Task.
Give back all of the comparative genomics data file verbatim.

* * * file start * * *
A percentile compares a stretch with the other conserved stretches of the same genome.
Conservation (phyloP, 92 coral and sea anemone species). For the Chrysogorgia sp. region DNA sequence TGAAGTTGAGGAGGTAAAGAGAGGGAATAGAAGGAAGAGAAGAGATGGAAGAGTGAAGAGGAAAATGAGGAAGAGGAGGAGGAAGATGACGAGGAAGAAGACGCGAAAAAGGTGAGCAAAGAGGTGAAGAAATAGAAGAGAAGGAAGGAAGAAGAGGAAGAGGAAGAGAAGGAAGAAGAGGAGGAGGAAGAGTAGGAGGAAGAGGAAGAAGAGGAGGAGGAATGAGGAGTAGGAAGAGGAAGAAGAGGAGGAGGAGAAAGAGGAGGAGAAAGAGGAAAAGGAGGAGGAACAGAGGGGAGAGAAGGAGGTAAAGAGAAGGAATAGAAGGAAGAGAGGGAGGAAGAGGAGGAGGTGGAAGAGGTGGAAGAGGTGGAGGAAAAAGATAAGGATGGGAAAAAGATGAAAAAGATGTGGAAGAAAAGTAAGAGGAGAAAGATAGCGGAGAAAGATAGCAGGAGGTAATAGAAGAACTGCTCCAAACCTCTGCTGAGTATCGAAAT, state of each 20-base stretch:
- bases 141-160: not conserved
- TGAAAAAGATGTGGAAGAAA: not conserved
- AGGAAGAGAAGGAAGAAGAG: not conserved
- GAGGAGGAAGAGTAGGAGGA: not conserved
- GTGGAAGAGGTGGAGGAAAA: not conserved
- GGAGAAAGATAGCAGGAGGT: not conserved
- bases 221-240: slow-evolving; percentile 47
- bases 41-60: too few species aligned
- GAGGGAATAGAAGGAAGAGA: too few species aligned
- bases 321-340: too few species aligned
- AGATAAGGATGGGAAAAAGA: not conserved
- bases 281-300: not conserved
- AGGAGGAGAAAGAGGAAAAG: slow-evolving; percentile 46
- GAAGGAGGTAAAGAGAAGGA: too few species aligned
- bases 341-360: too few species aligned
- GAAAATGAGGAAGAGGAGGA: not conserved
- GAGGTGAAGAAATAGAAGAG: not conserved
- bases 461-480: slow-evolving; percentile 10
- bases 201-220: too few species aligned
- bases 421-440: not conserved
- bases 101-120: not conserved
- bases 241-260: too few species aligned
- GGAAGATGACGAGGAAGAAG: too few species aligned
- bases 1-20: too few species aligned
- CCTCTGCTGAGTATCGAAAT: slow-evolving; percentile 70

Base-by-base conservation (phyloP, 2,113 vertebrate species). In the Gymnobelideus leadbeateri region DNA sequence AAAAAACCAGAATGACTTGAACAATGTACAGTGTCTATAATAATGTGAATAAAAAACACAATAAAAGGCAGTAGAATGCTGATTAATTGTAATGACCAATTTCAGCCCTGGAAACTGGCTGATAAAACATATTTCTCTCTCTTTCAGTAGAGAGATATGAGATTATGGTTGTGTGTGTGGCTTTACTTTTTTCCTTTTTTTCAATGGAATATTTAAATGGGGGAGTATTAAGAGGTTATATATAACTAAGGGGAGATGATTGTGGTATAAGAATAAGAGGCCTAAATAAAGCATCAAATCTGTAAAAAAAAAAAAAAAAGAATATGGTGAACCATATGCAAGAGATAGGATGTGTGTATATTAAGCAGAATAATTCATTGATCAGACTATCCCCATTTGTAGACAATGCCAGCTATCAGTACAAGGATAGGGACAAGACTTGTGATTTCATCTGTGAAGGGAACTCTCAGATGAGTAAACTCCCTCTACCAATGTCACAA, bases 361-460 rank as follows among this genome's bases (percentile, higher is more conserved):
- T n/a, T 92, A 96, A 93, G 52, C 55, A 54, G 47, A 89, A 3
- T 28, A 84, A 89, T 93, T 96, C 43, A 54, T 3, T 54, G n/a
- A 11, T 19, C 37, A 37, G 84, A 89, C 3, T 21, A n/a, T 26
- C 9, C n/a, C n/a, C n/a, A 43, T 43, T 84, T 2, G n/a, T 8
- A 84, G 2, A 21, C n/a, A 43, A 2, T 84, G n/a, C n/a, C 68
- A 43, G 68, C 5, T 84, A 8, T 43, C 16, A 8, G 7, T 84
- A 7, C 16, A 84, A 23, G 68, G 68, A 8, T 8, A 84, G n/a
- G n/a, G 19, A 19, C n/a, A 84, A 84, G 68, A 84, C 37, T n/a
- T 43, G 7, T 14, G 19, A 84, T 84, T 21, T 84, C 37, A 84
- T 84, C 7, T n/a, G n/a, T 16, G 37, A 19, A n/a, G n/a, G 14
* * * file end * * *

A percentile compares a stretch with the other conserved stretches of the same genome.
Conservation (phyloP, 92 coral and sea anemone species). For the Chrysogorgia sp. region DNA sequence TGAAGTTGAGGAGGTAAAGAGAGGGAATAGAAGGAAGAGAAGAGATGGAAGAGTGAAGAGGAAAATGAGGAAGAGGAGGAGGAAGATGACGAGGAAGAAGACGCGAAAAAGGTGAGCAAAGAGGTGAAGAAATAGAAGAGAAGGAAGGAAGAAGAGGAAGAGGAAGAGAAGGAAGAAGAGGAGGAGGAAGAGTAGGAGGAAGAGGAAGAAGAGGAGGAGGAATGAGGAGTAGGAAGAGGAAGAAGAGGAGGAGGAGAAAGAGGAGGAGAAAGAGGAAAAGGAGGAGGAACAGAGGGGAGAGAAGGAGGTAAAGAGAAGGAATAGAAGGAAGAGAGGGAGGAAGAGGAGGAGGTGGAAGAGGTGGAAGAGGTGGAGGAAAAAGATAAGGATGGGAAAAAGATGAAAAAGATGTGGAAGAAAAGTAAGAGGAGAAAGATAGCGGAGAAAGATAGCAGGAGGTAATAGAAGAACTGCTCCAAACCTCTGCTGAGTATCGAAAT, state of each 20-base stretch:
- bases 141-160: not conserved
- TGAAAAAGATGTGGAAGAAA: not conserved
- AGGAAGAGAAGGAAGAAGAG: not conserved
- GAGGAGGAAGAGTAGGAGGA: not conserved
- GTGGAAGAGGTGGAGGAAAA: not conserved
- GGAGAAAGATAGCAGGAGGT: not conserved
- bases 221-240: slow-evolving; percentile 47
- bases 41-60: too few species aligned
- GAGGGAATAGAAGGAAGAGA: too few species aligned
- bases 321-340: too few species aligned
- AGATAAGGATGGGAAAAAGA: not conserved
- bases 281-300: not conserved
- AGGAGGAGAAAGAGGAAAAG: slow-evolving; percentile 46
- GAAGGAGGTAAAGAGAAGGA: too few species aligned
- bases 341-360: too few species aligned
- GAAAATGAGGAAGAGGAGGA: not conserved
- GAGGTGAAGAAATAGAAGAG: not conserved
- bases 461-480: slow-evolving; percentile 10
- bases 201-220: too few species aligned
- bases 421-440: not conserved
- bases 101-120: not conserved
- bases 241-260: too few species aligned
- GGAAGATGACGAGGAAGAAG: too few species aligned
- bases 1-20: too few species aligned
- CCTCTGCTGAGTATCGAAAT: slow-evolving; percentile 70

Base-by-base conservation (phyloP, 2,113 vertebrate species). In the Gymnobelideus leadbeateri region DNA sequence AAAAAACCAGAATGACTTGAACAATGTACAGTGTCTATAATAATGTGAATAAAAAACACAATAAAAGGCAGTAGAATGCTGATTAATTGTAATGACCAATTTCAGCCCTGGAAACTGGCTGATAAAACATATTTCTCTCTCTTTCAGTAGAGAGATATGAGATTATGGTTGTGTGTGTGGCTTTACTTTTTTCCTTTTTTTCAATGGAATATTTAAATGGGGGAGTATTAAGAGGTTATATATAACTAAGGGGAGATGATTGTGGTATAAGAATAAGAGGCCTAAATAAAGCATCAAATCTGTAAAAAAAAAAAAAAAAGAATATGGTGAACCATATGCAAGAGATAGGATGTGTGTATATTAAGCAGAATAATTCATTGATCAGACTATCCCCATTTGTAGACAATGCCAGCTATCAGTACAAGGATAGGGACAAGACTTGTGATTTCATCTGTGAAGGGAACTCTCAGATGAGTAAACTCCCTCTACCAATGTCACAA, bases 361-460 rank as follows among this genome's bases (percentile, higher is more conserved):
- T n/a, T 92, A 96, A 93, G 52, C 55, A 54, G 47, A 89, A 3
- T 28, A 84, A 89, T 93, T 96, C 43, A 54, T 3, T 54, G n/a
- A 11, T 19, C 37, A 37, G 84, A 89, C 3, T 21, A n/a, T 26
- C 9, C n/a, C n/a, C n/a, A 43, T 43, T 84, T 2, G n/a, T 8
- A 84, G 2, A 21, C n/a, A 43, A 2, T 84, G n/a, C n/a, C 68
- A 43, G 68, C 5, T 84, A 8, T 43, C 16, A 8, G 7, T 84
- A 7, C 16, A 84, A 23, G 68, G 68, A 8, T 8, A 84, G n/a
- G n/a, G 19, A 19, C n/a, A 84, A 84, G 68, A 84, C 37, T n/a
- T 43, G 7, T 14, G 19, A 84, T 84, T 21, T 84, C 37, A 84
- T 84, C 7, T n/a, G n/a, T 16, G 37, A 19, A n/a, G n/a, G 14